For Campers: California’s Death Valley National Park

Hwy. 190, Death Valley, California From Wildrose campground a narrow and sometimes difficult gravel track climbs through Wildrose Canyon to

Hwy. 190, Death Valley, California

From Wildrose campground a narrow and sometimes difficult gravel track climbs through Wildrose Canyon to Thorndike Campground at 7,400 feet, near which looms a strange colony of what look like giant beehives or prehistoric dwellings. These are the Wildrose Charcoal Kilns, 10 perfectly aligned stone-and-mortar structures some 30 feet in diameter at the base and rising to a height of about 25 feet. They were built in the 1870s to turn local juniper and pinyon pine into charcoal for the lead-and silver-ore smelters near the Modoc and Minnietta mines.

Nobody has used the kilns for at least a century, but their sooty, conical interiors remain architecturally and acoustically fascinating. When you speak inside one, the echo seems to come from many places at once, and you can still smell the odor of burned wood.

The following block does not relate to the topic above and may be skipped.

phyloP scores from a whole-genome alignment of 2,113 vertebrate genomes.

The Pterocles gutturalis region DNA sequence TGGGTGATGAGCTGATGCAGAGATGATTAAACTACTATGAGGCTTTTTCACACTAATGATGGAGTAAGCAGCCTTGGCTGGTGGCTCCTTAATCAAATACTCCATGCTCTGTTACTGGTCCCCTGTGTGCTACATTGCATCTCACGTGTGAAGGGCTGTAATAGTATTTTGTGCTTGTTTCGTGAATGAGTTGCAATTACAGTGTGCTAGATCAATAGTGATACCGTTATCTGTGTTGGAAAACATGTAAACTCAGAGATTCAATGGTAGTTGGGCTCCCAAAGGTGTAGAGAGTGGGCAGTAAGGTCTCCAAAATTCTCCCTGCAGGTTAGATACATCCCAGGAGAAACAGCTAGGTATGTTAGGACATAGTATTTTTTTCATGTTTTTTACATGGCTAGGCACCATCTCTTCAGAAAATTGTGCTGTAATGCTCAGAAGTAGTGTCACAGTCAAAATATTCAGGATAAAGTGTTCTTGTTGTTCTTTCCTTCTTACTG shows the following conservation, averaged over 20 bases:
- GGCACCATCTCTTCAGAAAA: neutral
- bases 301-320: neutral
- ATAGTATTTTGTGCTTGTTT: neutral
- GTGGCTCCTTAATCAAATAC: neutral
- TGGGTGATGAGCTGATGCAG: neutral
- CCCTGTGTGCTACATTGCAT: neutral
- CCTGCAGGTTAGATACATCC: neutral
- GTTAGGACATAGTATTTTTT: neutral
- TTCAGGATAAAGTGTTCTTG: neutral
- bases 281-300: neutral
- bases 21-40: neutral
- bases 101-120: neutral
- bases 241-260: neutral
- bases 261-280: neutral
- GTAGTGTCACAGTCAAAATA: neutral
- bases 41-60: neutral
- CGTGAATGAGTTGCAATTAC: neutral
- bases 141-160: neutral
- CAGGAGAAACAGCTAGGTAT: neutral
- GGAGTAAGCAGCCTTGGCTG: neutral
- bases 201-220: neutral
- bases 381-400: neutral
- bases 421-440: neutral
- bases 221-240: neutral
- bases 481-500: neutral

A mile beyond the kilns lies Mahogany Flat (with campground), the site of a forest of sinewy mountain mahogany, and the trailhead for the strenuous seven-mile hike to Death Valley’s highest point, Telescope Peak (11,049 feet).

–Open year-round, weather conditions permitting; check with park ranger. High-clearance vehicles recommended. Admission fee.

www.nps.gov/deva

(760) 786-3200

Originally Published in Reader's Digest

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